Description of the Wreckage

 From the amount of wreckage exposed it was easy to get an idea of the size of the vessel.  The length of the exposed wreckage is 80 feet (24.384 meters), with a beam of 20 feet (6.096 meters.)  A large wooden beam is situated roughly amidships and is perpendicular to the remainder of the wreck.


 

This beam has a diameter of 19 inches (48.26 centimeters) and appears to be the mainmast.  The mainmast, although circular, is rough-hewn, giving it a slightly octagonal shape.  Members of the Power Squadron described finding an iron bolt jutting out from the base of this mast, although it was not visible during our visit.  An attempt to excavate to the level of the bolt proved futile due to wave action. 

There are two additional perpendicular beams nestled side by side to the forequarter of the vessel.

Each beam is square, measuring 7 inches by 7 inches (17.78 centimeters by 17.78 centimeters).  The two beams nestled together create a rectangular shape measuring 7 inches by 14 inches (17.78 centimeters by 35.56 centimeters).  It is tempting to refer to this structure as the foremast, but its rectangular shape and close proximity to the bow make this designation problematic without further investigation.  However, in all likelihood this structure is some sort of mast support.

The bow, itself, is in an excellent condition.  A portion of the bowsprit is still present and is situated well above water level.  The ribs in this area of the vessel are the best exposed and have remained in good condition despite being open to the elements.  

The aft quarter of the ship is not as well exposed as the fore.  It is possible to observe many of the ship’s ribs to the larboard side, but the starboard ribs are almost completely buried.

None of the rudder compartment is visible.  A search was made for the remains of a spanker mast, but probing with a trowel proved fruitless.  It is unlikely that a ship of this size, however, would sport a spanker mast.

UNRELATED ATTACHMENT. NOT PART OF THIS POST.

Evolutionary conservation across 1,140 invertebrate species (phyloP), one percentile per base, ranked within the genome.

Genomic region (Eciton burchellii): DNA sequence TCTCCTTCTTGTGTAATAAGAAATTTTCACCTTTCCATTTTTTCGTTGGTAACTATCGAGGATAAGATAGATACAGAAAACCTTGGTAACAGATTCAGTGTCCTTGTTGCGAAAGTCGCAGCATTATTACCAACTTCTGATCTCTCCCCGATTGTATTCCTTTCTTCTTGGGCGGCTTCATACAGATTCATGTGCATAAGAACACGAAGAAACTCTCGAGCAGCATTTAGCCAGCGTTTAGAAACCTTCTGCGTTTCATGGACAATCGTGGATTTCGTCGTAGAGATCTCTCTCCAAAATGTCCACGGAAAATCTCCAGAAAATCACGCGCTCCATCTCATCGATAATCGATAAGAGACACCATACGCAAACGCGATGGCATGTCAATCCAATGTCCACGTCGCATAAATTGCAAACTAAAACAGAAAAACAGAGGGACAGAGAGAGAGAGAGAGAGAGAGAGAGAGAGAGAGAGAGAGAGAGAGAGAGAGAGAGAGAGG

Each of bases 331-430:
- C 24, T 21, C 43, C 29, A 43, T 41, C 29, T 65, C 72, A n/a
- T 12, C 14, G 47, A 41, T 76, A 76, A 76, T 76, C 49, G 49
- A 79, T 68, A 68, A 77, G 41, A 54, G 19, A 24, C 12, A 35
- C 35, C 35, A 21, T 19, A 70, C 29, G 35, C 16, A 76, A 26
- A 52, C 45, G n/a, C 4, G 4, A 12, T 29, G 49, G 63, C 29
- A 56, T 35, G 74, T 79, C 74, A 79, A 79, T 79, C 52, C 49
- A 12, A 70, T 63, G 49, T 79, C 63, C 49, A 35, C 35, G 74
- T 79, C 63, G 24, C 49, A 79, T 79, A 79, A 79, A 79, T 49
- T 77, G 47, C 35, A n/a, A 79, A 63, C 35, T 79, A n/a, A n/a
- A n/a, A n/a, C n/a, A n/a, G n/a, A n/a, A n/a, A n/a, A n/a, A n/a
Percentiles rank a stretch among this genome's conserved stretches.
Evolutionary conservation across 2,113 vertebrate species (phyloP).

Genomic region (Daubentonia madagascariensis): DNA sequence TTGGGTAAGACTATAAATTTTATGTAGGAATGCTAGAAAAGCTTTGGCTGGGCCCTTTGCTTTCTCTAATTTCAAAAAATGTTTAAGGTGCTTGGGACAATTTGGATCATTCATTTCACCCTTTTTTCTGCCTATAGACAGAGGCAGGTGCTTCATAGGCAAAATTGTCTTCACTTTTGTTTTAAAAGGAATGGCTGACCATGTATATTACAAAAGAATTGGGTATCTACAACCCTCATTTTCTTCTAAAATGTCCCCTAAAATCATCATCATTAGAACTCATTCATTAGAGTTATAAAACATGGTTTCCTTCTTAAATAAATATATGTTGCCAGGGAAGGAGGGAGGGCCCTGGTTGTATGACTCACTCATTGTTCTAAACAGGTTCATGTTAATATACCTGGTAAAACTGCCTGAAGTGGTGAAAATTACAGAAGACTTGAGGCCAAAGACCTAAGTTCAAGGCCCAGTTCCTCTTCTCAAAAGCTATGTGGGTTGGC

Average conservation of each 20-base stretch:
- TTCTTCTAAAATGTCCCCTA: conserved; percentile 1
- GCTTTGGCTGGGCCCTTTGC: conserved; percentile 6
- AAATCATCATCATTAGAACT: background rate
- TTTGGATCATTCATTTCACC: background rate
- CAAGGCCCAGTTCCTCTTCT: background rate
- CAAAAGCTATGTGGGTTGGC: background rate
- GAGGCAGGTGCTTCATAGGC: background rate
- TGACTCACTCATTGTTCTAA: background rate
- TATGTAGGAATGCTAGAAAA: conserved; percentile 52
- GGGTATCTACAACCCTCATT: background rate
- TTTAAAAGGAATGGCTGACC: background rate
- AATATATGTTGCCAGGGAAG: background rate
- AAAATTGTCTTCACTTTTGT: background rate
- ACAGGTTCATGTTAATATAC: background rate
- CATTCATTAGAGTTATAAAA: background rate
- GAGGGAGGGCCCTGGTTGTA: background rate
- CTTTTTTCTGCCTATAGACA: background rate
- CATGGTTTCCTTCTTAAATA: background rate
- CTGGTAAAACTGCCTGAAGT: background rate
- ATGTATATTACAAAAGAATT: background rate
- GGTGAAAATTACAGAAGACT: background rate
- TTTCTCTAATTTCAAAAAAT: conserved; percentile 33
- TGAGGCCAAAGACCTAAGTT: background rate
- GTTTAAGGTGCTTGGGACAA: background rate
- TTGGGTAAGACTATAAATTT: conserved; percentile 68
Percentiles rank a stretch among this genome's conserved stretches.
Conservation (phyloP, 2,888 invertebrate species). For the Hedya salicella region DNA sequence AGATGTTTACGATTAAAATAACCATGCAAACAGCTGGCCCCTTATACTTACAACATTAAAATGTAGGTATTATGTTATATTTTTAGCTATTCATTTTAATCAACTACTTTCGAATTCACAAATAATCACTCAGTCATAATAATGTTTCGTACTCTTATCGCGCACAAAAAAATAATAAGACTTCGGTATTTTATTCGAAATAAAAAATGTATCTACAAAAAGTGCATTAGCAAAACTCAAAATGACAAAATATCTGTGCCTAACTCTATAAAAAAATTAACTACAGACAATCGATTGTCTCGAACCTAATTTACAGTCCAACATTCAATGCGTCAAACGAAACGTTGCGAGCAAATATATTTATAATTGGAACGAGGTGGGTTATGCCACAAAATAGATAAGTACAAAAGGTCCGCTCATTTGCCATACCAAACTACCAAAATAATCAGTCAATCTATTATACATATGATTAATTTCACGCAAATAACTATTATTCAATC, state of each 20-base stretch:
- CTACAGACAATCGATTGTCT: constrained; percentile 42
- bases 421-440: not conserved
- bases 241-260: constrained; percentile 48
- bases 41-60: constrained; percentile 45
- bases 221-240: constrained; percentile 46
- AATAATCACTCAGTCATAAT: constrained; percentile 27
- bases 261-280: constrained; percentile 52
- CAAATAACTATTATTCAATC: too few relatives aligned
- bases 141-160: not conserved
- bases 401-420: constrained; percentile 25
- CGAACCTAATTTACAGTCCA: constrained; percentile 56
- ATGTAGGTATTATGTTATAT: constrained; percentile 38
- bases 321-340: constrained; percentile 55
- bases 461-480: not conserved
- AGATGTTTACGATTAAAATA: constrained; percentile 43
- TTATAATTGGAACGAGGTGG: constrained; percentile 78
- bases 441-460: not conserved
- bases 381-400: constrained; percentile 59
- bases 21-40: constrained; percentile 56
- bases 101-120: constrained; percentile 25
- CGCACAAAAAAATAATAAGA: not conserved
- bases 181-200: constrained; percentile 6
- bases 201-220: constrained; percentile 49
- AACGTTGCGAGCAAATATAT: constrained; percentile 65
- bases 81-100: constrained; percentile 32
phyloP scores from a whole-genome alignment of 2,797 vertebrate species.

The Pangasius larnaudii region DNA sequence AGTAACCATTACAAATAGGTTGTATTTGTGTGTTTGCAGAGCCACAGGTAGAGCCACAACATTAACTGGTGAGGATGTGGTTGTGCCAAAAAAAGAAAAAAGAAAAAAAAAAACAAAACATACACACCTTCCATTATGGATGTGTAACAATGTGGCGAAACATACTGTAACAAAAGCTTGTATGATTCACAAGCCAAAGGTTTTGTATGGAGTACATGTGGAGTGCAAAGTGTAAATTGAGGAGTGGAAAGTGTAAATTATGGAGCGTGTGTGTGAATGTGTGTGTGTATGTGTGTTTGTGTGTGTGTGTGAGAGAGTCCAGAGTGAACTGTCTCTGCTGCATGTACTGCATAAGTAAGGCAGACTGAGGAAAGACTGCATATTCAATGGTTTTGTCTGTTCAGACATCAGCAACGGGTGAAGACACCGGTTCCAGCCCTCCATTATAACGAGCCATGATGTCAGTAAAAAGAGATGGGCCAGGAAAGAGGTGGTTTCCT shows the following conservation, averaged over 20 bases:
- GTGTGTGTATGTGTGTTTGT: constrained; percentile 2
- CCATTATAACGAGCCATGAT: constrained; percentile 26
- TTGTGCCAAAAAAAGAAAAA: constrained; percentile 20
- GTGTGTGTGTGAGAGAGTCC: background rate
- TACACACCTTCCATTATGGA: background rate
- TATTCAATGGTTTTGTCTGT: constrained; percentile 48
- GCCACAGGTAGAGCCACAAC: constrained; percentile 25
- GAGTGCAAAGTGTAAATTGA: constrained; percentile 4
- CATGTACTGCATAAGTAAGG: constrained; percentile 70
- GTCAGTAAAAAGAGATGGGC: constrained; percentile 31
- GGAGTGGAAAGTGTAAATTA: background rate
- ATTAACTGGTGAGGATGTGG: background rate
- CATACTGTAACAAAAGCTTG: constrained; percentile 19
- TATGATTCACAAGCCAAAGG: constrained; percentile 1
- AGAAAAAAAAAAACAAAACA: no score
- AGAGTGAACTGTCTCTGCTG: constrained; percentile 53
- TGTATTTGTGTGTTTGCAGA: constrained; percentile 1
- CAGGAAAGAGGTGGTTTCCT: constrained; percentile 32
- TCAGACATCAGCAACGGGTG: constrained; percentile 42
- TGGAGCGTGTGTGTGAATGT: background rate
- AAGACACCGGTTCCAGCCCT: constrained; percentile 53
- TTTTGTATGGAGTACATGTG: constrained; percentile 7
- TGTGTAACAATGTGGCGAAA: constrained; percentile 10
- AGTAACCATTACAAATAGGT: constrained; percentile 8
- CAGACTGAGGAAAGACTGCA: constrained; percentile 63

On the day of our visit 34 ship ribs were exposed.  The ribs alternated between 4 inches by 5 inches (10.16 centimeters by 12.7 centimeters) and 5 inches by 6 inches (10.16 centimeters by 15.24 centimeters).  Additional ribs were located on both the starboard and larboard sides with only a slight amount of excavation by trowel. 

 The wreck is oriented with the bow facing south, paralleling the line of the beach.  It is inclined slightly toward the sea, such that the beams to larboard remain under water.  The ship is located at the tide line and may only be visible during low tide.  

 

Environmental Conditions

The overall material condition of the wreck is good.  Wood below the water line remains quite firm.  The timbers of the ship appear to be wicking water from the ocean into the extremities of the exposed timbers, helping the timbers remain moist and, therefore, high in saline content.  Those sections of timber that have begun to fully dry, especially in the exposed ribs to starboard at the bow, have taken on a spongy consistency. 

The wreck is buried too deeply to be easily preyed upon by treasure hunters.  Additionally, the heavy law enforcement presence on Boca Chica provided by the U.S. Border Patrol makes unobserved pilfering impossible.

Other than the sun and heat, the greatest enemy of this wreck appears to be biological organisms.  Moss, barnacles, and various species of mollusks infest the exposed timbers, especially on the larboard side and around the mainmast.  Removal of a few areas of infestation via trowel exposed clear damage inflicted by the presence of these various life forms.  

 Surprisingly, wave action does not appear to be a contributing factor to the deterioration of this vessel.  Physical erosion appears to be mitigated and there was no clearly observable damage due to the presence of the wreck at the tide line. 

Is it the Moctezuma?

 There is no physical evidence at the site of this wreck to confirm that it is the Mexican schooner-of-war Moctezuma.  However, there are some tantalizing clues.  This ship is clearly a schooner, as opposed to a cutter, ketch, yawl, or other light vessel known to have been in use on the Texas coast.  Although the historic literature has yet to provide a description of the Moctezuma, it is known that it was boasting a crew of 77 when it was captured by USS Grampus on August 28, 1832.  This crew component is consistent with a vessel the size of the Boca Chica wreck. 

Additionally, the Boca Chica wreck is in the correct location to be the Moctezuma.  Invincible engaged Moctezuma near the mouth of the Rio Grande and apparently ran the ship aground.  The location and orientation of the Boca Chica wreck is consistent with the published accounts of the engagement, although additional research is needed in order to gain a better understanding of how the events took place.